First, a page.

Why I’ve Stopped Using Teachers Pay Teachers

The life of a teacher is a busy one. Every year I say to myself that I just need to get through September and things will calm down. The kids will settle into our routines we love. I will magically be ready for the inevitable roadblocks that appear. Heck, I will even anticipate them.

Then October rolls in and that “calming down” thing just isn’t true. October has its own busy and so does November, December and every other month. Teaching is wild ride – always.

I’m seeing a lot of conversations on social media about the weight of teaching. The feeling many have in October, the October Slump. Many use the phrase “just holding my head above water” or “treading water” — this whole idea that we are just about to drown.

The tasks build up, the work piles on, time and resources are scarce. It seems like we may soon be overwhelmed with the flood of responsibilities that come with teaching.

I get it. I live it. And yet…

Does the End Justify the Means?

Earlier this week at the gym I sat down to catch up on one of my preferred podcasts. I had not heard of the latest guest, but part of the description centered on teacher resources and “equity in sharing.” That caught my eye, so I turned it on and hit the treadmill.

Much to my dismay the podcast took a turn that caused me to pause for a minute. The speaker was what some refer to as an Edu-CEO – an individual who has left the classroom to form a business with the goal of supporting teachers. This particular guest was singing the praises of the Teachers Pay Teachers education marketplace.

Having listened to this podcast series before, and knowing that many of the past guests had been victims of the copyright infringement practices that Teachers Pay Teachers seems to miss so often in the products they profit from, I was anticipating that the host would have a pointed question or two for this TPT champion. But the challenge did not come.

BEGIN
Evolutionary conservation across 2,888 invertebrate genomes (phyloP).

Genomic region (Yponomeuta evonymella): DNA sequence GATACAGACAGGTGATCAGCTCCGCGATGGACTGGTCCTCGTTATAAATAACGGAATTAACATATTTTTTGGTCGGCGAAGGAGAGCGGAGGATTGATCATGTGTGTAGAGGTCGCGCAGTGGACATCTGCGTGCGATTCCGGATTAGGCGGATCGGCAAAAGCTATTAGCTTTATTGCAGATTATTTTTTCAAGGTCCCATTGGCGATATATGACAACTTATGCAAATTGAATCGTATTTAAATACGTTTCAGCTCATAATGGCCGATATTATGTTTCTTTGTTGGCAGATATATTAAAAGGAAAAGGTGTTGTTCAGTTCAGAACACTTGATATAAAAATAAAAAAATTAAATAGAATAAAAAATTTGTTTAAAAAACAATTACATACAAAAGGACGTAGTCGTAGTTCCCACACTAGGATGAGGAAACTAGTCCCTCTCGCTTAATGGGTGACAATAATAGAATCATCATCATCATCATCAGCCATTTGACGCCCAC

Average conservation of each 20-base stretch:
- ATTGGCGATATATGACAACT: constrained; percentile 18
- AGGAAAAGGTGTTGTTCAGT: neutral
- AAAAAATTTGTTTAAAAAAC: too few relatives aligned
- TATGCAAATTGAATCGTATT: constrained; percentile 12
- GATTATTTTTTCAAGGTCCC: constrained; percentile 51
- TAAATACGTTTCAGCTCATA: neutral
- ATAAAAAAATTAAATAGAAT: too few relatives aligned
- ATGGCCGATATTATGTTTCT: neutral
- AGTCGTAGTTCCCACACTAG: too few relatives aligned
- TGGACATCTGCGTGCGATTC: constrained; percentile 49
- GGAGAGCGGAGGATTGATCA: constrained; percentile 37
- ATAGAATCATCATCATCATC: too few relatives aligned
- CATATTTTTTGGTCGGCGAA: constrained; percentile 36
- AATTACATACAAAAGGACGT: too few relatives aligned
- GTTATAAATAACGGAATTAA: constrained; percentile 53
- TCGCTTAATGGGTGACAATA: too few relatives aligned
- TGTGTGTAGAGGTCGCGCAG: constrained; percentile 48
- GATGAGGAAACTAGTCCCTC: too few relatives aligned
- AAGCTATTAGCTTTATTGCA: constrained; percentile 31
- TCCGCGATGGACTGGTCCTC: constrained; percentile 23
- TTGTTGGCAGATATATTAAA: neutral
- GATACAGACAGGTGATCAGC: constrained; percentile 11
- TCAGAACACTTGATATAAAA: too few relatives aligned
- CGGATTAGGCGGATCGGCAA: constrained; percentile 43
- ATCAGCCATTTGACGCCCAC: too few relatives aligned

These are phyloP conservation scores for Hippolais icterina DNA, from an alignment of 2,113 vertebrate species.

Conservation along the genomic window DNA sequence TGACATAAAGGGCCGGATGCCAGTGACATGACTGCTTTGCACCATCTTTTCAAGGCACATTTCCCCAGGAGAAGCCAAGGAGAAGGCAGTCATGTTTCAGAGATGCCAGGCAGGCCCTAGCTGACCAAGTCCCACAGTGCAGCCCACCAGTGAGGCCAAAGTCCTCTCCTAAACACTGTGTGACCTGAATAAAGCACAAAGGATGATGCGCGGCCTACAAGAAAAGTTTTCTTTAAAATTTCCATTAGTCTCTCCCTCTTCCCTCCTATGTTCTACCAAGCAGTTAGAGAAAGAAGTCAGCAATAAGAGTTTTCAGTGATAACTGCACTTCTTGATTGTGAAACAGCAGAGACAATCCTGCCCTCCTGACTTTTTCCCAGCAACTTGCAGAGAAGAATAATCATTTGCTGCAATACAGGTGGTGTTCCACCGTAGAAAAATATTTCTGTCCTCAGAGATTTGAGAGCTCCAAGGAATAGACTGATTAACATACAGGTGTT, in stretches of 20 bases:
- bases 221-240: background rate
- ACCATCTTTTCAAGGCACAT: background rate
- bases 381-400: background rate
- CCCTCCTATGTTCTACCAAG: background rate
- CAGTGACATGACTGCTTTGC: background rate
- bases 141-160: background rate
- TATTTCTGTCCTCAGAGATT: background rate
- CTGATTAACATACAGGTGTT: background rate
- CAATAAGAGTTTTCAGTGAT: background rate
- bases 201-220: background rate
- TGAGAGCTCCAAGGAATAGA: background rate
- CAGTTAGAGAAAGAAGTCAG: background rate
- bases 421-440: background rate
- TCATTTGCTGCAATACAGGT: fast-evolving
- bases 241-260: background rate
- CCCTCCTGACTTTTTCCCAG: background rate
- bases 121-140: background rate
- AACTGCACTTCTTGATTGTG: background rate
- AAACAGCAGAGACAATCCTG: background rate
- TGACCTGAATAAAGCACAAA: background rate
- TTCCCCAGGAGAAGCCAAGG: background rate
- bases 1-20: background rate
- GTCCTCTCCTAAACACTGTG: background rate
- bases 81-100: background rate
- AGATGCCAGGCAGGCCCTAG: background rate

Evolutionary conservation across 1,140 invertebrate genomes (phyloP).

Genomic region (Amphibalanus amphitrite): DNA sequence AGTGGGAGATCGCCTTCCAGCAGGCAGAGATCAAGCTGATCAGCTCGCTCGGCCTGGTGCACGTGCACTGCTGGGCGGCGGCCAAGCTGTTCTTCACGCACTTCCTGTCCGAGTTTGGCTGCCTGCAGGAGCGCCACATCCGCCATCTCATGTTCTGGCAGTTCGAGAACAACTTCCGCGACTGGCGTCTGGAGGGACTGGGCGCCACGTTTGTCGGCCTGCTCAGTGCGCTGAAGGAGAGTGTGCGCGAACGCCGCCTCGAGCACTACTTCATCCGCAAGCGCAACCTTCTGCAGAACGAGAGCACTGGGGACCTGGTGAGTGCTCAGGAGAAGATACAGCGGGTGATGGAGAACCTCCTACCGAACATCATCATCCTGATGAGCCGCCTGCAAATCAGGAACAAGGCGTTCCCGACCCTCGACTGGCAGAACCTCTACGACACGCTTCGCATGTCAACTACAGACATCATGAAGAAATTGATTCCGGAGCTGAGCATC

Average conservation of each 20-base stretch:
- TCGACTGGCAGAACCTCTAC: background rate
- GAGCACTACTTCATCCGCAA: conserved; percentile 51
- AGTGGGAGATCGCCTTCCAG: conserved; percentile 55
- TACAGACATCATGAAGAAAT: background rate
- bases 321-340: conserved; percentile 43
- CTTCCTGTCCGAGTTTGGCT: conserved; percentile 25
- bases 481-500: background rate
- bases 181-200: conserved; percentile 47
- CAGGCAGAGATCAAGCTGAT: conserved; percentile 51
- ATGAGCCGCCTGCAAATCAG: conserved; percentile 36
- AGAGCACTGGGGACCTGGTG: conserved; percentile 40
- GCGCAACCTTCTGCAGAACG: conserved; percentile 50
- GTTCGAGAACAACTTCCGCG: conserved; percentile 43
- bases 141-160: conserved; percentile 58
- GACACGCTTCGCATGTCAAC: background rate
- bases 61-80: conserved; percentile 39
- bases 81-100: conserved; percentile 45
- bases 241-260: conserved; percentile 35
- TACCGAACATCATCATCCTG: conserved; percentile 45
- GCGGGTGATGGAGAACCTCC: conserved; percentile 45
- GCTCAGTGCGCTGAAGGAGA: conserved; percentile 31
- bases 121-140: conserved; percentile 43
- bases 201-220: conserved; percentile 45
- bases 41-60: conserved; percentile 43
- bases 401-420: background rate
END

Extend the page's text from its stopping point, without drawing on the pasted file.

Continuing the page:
As the podcast continued, topics like how to promote your store, dealing with the “echo chamber” of negativity, and how Teachers Pay Teachers is a tool for equity (I pulled an eye muscle on this one) were addressed. As a recovering TPT seller I know how rampant the abuse of intellectual property rights is on the platform, so I was shocked at this clear bias for the promotion of resource creation using the intellectual work of others without permission.

As a simple sample of what I mean, I’ve just searched  “The 40 Book Challenge” on Teachers Pay Teachers. This is an idea, for those who are unaware, that Donalyn Miller introduced in her fantastic book The Book Whisperer. The search returned over 1000 hits selling various graphic organizers and other creations, all sporting the 40 Book Challenge name. They often cite Donalyn herself as the creator (one even called her “Carolyn” Miller).